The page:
Skin scarring after deep dermal injuries is a major clinical problem due to the current therapies limited to established scars with poor understanding of healing mechanisms. From investigation of aberrations within the extracellular matrix involved in pathophysiologic scarring, it was revealed that one of the main factors responsible for impaired healing is abnormal collagen reorganization. Here, inspired by the fundamental roles of decorin, a collagen-targeting proteoglycan, in collagen remodeling, we created a scar-preventive collagen-targeting glue consisting of a newly designed collagen-binding mussel adhesive protein and a specific glycosaminoglycan.
Pohang University of Science and Technology research suggest decorin, which helps organise collagen into a neater structure and can become healing glue (New Glue-Like Substance could Be The Key to Healing Wounds Without Scars) for skin scarring after deep dermal injuries
Adhesives are commonly used throughout our daily lives to glue objects together and of the many types available, there exists a category of adhesives called bioadhesives. These natural polymeric materials, such as mussel adhesive proteins, have garnered great interest because they tend to be biocompatible and can be used for biomedical applications involving skin or other tissues.
When skin tissue is damaged by a deep cut, it repairs itself by quickly filling up the wound with collagen.
This protein is a key ingredient for normal skin tissue, but when it’s growing to cover a wound, the collagen fibres form a scar because they don’t arrange themselves in the same neat cross-weave pattern as they do in skin.
There’s is a substance called decorin, which helps organise collagen into a neater structure and can become healing glue.
The collagen-targeting glue specifically bound to type I collagen in a dose-dependent manner and regulated the rate and the degree of fibrillogenesis. In a rat skin excisional model, the collagen-targeting glue successfully accelerated initial wound regeneration as defined by effective reepithelialization, neovascularization, and rapid collagen synthesis. Moreover, the improved dermal collagen architecture was demonstrated by uniform size of collagen fibrils, their regular packing, and a restoration of healthy tissue component. Collectively, our natural healing-inspired collagen-targeting glue may be a promising therapeutic option for improving the healing rate with high-quality and effective scar inhibition.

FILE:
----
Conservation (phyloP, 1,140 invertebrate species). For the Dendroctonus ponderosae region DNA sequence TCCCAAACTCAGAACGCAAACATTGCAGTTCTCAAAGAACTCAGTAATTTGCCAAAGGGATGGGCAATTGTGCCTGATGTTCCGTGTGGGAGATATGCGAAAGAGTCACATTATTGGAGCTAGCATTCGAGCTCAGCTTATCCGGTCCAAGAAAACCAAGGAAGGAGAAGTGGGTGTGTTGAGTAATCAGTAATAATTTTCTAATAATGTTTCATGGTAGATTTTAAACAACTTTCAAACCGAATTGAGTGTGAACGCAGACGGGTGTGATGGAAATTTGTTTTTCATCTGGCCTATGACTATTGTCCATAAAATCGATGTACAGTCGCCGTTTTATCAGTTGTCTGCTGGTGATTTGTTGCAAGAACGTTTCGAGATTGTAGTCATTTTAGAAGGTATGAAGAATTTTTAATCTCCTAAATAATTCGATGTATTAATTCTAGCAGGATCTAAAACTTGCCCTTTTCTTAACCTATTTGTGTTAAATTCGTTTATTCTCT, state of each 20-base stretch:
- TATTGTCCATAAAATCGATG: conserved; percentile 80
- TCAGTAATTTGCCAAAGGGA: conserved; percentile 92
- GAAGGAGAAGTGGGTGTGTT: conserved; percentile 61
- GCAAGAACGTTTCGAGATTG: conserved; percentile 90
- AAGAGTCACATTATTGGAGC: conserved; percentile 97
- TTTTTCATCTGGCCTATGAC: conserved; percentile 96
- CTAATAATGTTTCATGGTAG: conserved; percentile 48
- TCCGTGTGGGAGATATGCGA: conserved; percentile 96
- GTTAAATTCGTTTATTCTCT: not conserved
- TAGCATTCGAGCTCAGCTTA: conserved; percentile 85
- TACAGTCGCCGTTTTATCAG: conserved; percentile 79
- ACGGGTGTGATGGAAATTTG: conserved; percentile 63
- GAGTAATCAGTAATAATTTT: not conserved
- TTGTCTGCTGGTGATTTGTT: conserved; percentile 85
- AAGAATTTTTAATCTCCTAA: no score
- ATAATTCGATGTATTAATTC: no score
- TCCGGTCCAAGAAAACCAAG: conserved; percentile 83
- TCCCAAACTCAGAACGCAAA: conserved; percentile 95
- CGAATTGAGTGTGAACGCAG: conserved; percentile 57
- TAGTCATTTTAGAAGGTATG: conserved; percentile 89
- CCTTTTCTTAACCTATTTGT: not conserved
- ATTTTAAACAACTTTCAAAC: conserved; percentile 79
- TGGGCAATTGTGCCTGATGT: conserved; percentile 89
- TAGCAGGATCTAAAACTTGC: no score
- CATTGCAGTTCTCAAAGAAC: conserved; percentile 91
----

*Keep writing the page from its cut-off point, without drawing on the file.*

A team of researchers with the Department of Chemical Engineering at Pohang University of Science and Technology (POSTECH), led by Professor Hyung Joon Cha, has now identified the mechanism by which Dopa-Fe3+ complexation affects surface adhesion and cohesion of mussel adhesive proteins at the interface. Through their research on responses to microenvironment at the mussel plaque/substrate interface, they have discovered how mussels regulate Dopa functionality as a response to differing pH concentrations in order to strengthen surface adhesion and cohesion.
New Glue-Like Substance Could Be The Key to Healing Wounds Without Scars
Depa-Fe3+ complexation has been known to play an important role in mussel adhesion through adhesive proteins, but its function at the plaque/substrate interface, where actual surface adhesion occurs, remained a mystery. The research team investigated the effects of Dopa-Fe3+complexation on underwater cohesion and surface adhesion by measuring cohesive and surface adhesive interactions using surface forces apparatus. They discovered that the strong surface adhesion present at low pH levels—similar to the environment present during the secretion of adhesive proteins—vanishes through Dopa-Fe3+ complexation and alternatively, strong cohesion is generated at higher pH levels similar to seawater.
Professor Cha explained that this discovery is an important step towards a deeper understanding of the mussel adhesion mechanism. He also expressed great anticipation for applications of the findings to the development of new bioadhesives.
This research received financial support provided by the Marine Biotechnology program (Marine BioMaterials Research Center) funded by the Ministry of Oceans and Fisheries, Korea, and was recently published in Chemistry of Materials—a preeminent journal in the chemistry field.